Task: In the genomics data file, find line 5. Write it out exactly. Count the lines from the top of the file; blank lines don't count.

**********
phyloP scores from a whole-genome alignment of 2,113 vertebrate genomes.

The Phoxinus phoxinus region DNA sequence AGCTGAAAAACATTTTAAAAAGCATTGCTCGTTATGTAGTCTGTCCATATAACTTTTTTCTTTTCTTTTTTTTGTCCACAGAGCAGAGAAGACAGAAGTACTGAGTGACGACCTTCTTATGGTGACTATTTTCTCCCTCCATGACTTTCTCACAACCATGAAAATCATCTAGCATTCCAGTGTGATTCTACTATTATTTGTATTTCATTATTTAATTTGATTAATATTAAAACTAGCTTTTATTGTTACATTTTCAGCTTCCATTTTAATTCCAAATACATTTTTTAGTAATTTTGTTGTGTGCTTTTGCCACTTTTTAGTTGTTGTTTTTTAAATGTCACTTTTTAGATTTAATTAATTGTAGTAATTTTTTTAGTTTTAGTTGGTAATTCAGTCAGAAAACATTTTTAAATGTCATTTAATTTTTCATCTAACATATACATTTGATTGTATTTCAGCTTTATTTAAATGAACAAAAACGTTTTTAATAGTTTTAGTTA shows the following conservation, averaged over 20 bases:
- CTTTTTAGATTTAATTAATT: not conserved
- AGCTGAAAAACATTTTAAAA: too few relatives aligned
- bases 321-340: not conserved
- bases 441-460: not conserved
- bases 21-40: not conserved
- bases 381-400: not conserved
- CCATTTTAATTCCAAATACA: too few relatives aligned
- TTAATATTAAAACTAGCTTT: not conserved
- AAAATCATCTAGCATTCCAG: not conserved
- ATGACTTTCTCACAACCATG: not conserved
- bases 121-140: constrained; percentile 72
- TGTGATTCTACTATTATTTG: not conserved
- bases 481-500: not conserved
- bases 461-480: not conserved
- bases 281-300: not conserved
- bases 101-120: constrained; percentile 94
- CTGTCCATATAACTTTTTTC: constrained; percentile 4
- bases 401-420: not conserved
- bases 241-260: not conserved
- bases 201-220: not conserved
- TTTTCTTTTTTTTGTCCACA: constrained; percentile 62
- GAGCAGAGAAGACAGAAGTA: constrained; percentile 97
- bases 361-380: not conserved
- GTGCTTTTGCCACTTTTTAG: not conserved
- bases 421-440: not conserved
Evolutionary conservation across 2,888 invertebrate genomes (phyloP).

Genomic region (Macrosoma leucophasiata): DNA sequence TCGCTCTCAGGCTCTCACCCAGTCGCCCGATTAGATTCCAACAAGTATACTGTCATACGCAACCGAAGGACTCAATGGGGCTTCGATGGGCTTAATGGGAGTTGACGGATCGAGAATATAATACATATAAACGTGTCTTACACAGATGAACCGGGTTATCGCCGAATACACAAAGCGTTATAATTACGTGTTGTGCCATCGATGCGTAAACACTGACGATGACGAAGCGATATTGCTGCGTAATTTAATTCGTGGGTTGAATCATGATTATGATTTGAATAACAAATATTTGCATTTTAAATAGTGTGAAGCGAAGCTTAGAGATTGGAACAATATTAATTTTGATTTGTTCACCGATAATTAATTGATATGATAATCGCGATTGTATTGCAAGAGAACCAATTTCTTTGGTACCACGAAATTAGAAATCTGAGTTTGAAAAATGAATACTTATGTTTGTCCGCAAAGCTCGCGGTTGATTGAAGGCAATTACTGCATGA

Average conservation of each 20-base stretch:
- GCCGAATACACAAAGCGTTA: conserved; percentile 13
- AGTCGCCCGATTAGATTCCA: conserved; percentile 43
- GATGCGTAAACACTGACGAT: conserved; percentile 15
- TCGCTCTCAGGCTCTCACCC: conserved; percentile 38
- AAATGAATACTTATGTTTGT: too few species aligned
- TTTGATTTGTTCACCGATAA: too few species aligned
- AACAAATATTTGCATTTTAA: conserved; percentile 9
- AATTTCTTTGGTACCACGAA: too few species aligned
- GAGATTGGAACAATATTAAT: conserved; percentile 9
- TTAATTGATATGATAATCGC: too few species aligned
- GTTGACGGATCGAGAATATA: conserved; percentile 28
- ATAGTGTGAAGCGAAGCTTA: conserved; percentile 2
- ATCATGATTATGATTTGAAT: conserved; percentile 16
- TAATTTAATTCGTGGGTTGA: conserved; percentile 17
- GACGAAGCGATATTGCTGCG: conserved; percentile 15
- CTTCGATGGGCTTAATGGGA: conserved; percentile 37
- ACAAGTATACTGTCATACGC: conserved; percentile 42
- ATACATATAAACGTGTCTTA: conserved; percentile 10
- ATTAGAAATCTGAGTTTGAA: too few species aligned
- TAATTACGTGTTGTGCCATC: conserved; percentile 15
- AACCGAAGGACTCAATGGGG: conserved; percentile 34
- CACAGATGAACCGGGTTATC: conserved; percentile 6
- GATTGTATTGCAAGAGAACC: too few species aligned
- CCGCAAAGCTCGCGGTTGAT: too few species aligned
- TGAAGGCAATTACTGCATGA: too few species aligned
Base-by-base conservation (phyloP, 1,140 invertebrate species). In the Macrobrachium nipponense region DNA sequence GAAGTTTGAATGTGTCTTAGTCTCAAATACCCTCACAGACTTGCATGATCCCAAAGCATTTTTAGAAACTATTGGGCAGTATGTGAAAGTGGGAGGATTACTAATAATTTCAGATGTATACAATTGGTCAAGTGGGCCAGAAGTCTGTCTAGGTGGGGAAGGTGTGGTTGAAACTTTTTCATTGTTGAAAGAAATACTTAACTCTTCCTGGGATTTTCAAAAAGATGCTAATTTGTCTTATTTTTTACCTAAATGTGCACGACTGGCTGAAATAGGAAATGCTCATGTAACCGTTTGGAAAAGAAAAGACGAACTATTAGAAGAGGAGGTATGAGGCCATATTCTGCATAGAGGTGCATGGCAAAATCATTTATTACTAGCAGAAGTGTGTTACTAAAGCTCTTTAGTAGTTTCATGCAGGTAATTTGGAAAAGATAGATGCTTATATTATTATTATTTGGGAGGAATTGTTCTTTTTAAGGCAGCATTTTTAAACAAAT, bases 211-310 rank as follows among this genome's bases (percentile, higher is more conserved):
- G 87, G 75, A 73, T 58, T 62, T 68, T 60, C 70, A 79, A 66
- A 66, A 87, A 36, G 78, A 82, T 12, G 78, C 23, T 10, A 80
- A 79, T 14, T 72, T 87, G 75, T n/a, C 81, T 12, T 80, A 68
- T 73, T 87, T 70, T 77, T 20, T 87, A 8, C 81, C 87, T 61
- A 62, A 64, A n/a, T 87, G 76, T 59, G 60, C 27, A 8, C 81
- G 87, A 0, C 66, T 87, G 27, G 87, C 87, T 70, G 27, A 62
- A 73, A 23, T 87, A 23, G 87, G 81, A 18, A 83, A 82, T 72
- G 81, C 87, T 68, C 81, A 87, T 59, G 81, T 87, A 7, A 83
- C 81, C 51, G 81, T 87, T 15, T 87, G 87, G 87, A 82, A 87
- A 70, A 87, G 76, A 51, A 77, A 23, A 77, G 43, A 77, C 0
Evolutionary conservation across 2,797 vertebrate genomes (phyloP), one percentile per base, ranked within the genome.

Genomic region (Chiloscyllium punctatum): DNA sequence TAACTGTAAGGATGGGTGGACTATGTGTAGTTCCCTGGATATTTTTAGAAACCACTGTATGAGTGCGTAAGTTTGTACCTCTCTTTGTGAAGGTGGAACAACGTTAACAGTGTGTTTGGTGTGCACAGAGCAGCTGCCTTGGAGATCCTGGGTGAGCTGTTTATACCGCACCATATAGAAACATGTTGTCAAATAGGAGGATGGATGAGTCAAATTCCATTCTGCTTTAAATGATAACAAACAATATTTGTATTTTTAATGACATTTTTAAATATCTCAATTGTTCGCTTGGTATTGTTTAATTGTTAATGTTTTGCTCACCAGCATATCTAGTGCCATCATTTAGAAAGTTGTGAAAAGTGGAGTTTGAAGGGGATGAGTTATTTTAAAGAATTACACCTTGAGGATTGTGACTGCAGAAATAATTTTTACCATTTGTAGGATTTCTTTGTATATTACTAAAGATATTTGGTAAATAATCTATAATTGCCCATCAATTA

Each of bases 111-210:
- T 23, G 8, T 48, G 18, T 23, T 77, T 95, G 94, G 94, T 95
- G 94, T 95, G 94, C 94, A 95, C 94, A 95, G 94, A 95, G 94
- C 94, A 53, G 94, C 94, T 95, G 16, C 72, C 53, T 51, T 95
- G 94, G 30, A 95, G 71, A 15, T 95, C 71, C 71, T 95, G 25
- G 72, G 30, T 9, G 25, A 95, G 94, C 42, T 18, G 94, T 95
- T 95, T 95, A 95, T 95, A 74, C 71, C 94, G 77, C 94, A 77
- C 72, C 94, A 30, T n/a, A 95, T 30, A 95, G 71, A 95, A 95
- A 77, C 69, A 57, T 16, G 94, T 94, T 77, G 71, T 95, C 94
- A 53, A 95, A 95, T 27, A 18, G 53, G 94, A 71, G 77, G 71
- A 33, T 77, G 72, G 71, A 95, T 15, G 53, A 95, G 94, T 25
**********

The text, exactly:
- bases 321-340: not conserved